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Budget
Mayor DoyleLetter to the Budget Committee & the Citizens of Beaverton

As required by Chapter 294 of Oregon Revised Statutes and Chapter V, Section 19, subsection H of the Beaverton City Charter, I am submitting the city's budget for Fiscal Year 2014-15. This budget represents the priorities of the City Council, our Community Vision and the Mayor's 10 Point Plan.

Beaverton's revenue trends are up over the past year. New construction and related fees are increasing and property value appreciation from this enhanced level of activity is beginning to produce sufficient income to match the demand for services. Overall, Beaverton and Washington County remain an enviable place to live, work, play, serve and govern.

This is the sixth year of my administration, and we prepared a quality budget document for the Budget Committee, City Council and the citizens of Beaverton. The budget focuses on implementation of the goals and vision of the city and especially reflects the award-winning efforts of the Beaverton Community Visioning Program that involved more than 5,000 citizens over several years. Among the tasks for the coming year's agenda is to revisit and update the Community Vision with another expansive community engagement process.

Budgets are themselves major determinants of the City's agenda. They reflect how resources are directed toward priorities and yet are influenced by external events and opportunities. This budget recommends devoting and directing time, funding and energy toward these important activities:
  • Participate in and implement a major upgrade to the regional public safety database called Regional Justice Information Network (RegJIN) at the same time of meeting the demanding standards for integrity for our participation in the' Federal Criminal Justice Information System (CJIS). These efforts require a one-time hardware and software investment of about $241,000. To aid in this transition, one limited duration Computer Service Technician position appears in the budget of the Information Systems Division (ISD), matrixed to the Police Department. Beaverton ISD and Police Department staff assisted in developing the requirements for the RegJIN system.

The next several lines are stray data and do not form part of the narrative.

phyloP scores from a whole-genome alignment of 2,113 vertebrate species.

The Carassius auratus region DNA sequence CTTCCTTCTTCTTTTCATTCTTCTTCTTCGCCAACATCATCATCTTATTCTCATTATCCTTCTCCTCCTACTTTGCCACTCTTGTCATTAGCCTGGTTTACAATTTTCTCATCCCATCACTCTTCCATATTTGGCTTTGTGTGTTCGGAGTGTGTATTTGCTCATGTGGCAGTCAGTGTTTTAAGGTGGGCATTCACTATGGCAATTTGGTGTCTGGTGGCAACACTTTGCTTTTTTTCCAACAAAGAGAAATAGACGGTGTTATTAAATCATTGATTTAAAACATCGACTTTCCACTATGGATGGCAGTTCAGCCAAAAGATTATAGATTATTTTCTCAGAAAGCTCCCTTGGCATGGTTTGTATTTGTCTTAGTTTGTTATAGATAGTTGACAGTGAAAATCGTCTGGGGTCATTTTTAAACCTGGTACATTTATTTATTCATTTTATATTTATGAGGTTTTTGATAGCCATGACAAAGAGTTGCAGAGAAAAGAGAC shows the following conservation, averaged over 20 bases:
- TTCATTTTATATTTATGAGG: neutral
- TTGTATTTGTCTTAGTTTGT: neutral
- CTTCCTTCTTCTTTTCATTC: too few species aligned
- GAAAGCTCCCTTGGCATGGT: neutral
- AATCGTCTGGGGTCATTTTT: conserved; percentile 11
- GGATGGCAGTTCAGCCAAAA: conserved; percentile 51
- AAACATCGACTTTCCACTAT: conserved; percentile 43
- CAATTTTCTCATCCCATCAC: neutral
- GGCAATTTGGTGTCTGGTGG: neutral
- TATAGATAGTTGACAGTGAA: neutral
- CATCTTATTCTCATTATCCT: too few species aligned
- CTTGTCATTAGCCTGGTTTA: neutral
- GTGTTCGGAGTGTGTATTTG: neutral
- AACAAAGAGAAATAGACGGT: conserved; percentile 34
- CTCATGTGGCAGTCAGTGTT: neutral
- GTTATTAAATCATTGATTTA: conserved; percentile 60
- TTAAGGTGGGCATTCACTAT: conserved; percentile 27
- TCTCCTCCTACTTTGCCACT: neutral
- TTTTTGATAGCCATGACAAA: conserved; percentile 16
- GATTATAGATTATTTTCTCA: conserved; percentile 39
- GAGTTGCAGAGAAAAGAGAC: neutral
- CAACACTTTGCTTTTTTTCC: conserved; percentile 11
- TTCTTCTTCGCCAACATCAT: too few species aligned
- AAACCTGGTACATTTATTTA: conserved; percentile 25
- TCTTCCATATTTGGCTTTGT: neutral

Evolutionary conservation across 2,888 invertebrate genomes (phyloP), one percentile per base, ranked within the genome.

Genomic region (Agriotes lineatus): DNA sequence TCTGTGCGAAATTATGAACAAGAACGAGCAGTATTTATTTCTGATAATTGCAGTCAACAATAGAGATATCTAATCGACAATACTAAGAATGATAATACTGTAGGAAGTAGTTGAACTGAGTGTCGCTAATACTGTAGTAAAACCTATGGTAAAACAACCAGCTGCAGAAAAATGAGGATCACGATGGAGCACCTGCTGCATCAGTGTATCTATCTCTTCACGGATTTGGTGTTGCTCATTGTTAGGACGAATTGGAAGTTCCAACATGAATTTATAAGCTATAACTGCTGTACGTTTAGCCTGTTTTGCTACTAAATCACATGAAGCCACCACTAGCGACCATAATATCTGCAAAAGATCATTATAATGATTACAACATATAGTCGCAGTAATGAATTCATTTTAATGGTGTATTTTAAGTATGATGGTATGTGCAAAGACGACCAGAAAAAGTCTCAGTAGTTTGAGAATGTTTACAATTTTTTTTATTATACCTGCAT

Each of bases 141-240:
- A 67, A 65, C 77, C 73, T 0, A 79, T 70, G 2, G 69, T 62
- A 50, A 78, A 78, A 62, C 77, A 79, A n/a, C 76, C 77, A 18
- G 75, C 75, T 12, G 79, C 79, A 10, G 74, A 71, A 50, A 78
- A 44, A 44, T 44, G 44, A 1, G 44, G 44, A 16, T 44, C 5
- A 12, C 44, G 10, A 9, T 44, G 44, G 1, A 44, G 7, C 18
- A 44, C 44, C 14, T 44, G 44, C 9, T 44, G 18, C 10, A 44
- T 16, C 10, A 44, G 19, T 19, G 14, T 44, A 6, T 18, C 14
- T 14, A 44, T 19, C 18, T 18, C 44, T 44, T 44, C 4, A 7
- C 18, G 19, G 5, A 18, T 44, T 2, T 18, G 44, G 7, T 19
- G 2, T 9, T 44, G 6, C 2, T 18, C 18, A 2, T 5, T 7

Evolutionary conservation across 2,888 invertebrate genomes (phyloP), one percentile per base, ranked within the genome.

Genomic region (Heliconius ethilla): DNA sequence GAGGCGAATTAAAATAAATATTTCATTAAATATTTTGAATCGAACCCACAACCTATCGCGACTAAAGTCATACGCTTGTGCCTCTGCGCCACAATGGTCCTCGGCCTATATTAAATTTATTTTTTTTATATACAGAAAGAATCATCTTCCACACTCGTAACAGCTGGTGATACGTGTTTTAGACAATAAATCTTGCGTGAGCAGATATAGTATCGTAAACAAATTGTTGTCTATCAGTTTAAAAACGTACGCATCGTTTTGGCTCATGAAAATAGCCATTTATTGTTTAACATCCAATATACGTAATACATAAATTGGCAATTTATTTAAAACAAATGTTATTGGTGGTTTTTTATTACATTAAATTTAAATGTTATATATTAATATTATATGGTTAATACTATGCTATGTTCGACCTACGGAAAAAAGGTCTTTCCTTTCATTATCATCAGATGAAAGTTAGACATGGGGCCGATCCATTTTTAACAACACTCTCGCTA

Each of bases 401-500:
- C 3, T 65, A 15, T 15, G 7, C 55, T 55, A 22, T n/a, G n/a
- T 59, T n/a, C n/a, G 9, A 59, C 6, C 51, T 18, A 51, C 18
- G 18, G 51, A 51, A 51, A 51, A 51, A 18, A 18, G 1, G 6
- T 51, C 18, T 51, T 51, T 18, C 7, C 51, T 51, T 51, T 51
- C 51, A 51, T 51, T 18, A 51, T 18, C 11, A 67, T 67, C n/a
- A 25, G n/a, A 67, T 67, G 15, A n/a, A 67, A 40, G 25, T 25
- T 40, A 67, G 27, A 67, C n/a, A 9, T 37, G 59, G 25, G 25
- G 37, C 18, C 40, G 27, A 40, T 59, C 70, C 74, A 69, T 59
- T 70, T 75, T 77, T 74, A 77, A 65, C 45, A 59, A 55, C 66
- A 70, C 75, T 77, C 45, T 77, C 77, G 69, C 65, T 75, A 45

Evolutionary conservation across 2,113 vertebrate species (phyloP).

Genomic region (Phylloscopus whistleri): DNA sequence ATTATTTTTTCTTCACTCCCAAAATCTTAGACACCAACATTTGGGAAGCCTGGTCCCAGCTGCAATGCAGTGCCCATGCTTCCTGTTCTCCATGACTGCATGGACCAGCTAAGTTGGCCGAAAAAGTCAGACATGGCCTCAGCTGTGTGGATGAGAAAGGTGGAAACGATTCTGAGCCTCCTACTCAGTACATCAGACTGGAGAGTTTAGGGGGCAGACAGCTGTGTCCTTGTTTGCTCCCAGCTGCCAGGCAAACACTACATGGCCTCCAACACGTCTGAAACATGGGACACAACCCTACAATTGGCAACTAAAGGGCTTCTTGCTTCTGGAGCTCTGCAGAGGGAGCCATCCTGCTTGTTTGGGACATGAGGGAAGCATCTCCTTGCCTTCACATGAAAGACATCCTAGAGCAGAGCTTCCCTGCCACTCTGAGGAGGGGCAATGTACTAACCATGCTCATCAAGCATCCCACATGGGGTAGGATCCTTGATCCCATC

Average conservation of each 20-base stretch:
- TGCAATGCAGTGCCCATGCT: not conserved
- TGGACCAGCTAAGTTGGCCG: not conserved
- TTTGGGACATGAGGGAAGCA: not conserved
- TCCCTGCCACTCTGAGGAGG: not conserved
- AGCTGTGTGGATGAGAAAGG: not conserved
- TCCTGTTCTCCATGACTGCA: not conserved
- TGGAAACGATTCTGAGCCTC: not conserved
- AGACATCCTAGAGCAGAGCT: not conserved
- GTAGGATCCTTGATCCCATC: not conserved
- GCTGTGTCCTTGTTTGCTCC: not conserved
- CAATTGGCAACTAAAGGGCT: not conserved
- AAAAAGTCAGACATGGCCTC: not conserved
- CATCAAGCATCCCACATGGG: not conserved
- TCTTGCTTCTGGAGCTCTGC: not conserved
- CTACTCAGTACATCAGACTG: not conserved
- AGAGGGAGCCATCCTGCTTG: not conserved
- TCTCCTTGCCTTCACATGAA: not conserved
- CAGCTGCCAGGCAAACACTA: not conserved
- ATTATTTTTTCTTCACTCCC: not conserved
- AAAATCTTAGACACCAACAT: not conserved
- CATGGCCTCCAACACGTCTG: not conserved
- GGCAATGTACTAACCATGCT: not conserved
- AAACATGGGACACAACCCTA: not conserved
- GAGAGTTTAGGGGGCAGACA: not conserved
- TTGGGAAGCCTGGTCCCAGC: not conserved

• The Building Division's budget shows an additional 0.5 full time employee (FTE) for the processing of plans to support an activity commercial and residential development community. For the first time since FY 2008-09, the income of the Building Division is sufficient so that support from the General Fund is not required. Since FY 2008-09, the General Fund transferred approximately $731,000 to maintain core staff functions in this program.
  • Complete a community plan for the 544-acre area on South Cooper Mountain. This area provides the community a potential of approximately 3,500 future housing units, a new high school and a small neighborhood commercial area. The Civic Plan, adopted in 2011, described the strategy of adding housing units in this urban growth expansion area as well as in Beaverton's core. Funds for streets, pathways and other infrastructure will appear in future budgets as properties progress through the development approval process.
  • One of the most exciting changes in city government involves the relocation of Beaverton's general government to a building acquired in 2012. Sometime in August, most city activities and meetings will be in The Beaverton Building at 12725 SW Millikan Way. Remodeling and other tenant improvements were financed by a $5.7 million special revenue note backed by a portion (15%) of the City's annual franchise fees. The gross amount of all franchise fees exceeds $7 million.